The must-read stories and debate in health policy and leadership.
The £250m government intervention to free up hospital beds following a crisis summit at Downing Street has so far failed to make any impact.
In the week the emergency money was announced, an average of 14,035 patients, equating to around one in seven occupied beds – did not meet the clinical “criteria to reside” but were still waiting to leave hospital.
The total numbers have barely changed since then, with an average of 13,975 cases reported in the week to 5 February, also representing one in seven occupied beds.
In fact, the number of “delayed discharge” patients have risen in 17 of the 42 integrated care systems since the fund was announced, with eight seeing increases of more than 10 per cent. Cases in North West London, which did not respond to questions in time for publication, increased by more than 25 per cent.
Steve Barclay announced the fund, including £200m to buy step-down residential care beds to speed up discharges, on 9 January, following a “recovery forum” crisis summit at 10 Downing Street.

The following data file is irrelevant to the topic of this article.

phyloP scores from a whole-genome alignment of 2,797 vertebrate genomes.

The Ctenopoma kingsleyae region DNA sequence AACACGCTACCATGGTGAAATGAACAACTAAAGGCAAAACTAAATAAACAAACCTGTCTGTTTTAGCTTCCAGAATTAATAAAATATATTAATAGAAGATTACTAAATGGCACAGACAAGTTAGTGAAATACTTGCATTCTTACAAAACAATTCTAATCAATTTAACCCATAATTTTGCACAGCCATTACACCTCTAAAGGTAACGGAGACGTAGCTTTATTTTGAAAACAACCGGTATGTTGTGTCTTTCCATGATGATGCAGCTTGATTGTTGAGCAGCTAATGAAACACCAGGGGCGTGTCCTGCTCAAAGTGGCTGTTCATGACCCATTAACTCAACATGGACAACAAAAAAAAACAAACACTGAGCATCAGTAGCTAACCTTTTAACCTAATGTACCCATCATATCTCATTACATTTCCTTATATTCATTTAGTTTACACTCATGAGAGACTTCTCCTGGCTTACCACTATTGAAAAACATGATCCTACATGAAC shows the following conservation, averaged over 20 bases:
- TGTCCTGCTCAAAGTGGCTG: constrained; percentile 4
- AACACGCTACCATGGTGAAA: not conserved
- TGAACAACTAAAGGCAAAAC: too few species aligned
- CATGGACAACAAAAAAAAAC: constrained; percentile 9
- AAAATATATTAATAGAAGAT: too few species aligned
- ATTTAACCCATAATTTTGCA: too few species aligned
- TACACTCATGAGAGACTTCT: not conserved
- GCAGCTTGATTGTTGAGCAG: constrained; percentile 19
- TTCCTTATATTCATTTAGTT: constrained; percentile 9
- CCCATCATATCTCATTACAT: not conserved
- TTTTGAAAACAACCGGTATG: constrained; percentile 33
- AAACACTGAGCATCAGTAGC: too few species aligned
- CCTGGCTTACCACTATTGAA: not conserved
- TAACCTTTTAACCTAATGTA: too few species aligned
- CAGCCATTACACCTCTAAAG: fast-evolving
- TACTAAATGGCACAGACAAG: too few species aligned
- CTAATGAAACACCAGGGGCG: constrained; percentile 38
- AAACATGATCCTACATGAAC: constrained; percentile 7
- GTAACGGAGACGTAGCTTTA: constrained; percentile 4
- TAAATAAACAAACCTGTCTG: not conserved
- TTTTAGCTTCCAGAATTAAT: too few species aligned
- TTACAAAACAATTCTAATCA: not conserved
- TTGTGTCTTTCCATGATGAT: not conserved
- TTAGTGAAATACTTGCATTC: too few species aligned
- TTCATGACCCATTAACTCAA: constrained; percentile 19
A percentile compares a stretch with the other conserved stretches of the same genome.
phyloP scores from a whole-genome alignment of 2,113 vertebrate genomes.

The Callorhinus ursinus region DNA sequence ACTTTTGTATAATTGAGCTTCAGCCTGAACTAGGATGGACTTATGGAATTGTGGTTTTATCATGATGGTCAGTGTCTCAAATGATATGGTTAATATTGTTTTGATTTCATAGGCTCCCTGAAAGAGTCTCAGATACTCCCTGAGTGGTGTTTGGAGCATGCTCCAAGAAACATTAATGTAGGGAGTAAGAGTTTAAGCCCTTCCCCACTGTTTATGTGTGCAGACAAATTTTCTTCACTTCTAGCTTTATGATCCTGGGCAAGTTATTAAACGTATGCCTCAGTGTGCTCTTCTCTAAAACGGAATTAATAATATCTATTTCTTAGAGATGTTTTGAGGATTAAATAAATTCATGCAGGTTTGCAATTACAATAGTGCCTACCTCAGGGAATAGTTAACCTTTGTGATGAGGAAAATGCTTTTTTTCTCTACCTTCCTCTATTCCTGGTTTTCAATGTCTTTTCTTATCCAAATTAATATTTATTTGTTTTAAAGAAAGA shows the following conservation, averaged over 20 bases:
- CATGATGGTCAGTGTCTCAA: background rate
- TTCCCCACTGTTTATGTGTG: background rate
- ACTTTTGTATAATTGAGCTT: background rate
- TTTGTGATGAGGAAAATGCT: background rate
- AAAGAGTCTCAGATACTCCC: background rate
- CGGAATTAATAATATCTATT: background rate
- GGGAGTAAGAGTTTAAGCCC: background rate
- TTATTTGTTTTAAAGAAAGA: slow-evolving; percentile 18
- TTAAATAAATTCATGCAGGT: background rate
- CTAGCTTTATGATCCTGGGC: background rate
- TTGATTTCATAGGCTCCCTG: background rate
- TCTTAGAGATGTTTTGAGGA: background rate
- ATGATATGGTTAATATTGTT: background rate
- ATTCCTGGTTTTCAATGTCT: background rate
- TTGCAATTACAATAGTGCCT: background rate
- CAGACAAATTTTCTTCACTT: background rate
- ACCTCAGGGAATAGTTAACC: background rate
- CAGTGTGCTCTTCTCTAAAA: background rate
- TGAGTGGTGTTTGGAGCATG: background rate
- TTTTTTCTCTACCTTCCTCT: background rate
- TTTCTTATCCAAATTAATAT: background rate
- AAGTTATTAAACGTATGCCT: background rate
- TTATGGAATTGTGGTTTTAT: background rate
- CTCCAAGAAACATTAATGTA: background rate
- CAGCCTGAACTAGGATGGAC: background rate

Doors keep revolving
Turnover at the top of a hospitals “group” continues to be rapid, with the joint chair of two trusts to step down, just weeks after the “group” named its third CEO in four months.
The University Hospitals of Northamptonshire Group has said Alan Burns will not extend his term of office, which ends on 31 March.
Last month the group named its third chief executive since the autumn.
The substantive CEO, former NHS England director Simon Weldon, went on an extended leave in October, citing health reasons. He had led the group since July 2020 and been CEO of Kettering from 2018.
Group chief digital information officer Andy Callow was named as interim group CEO but he left in January to join Nottingham University Hospitals, and Deborah Needham – who had been Kettering hospital director – was appointed as interim group CEO.
Also on hsj.co.uk today
In our patient safety expert briefing, ImPatient, David Gilbert talks about the stress that fighting to get patients’ voices heard can inflict, and in our media round-up The Primer we look at the government’s isolated position as the NHS strikes drag on.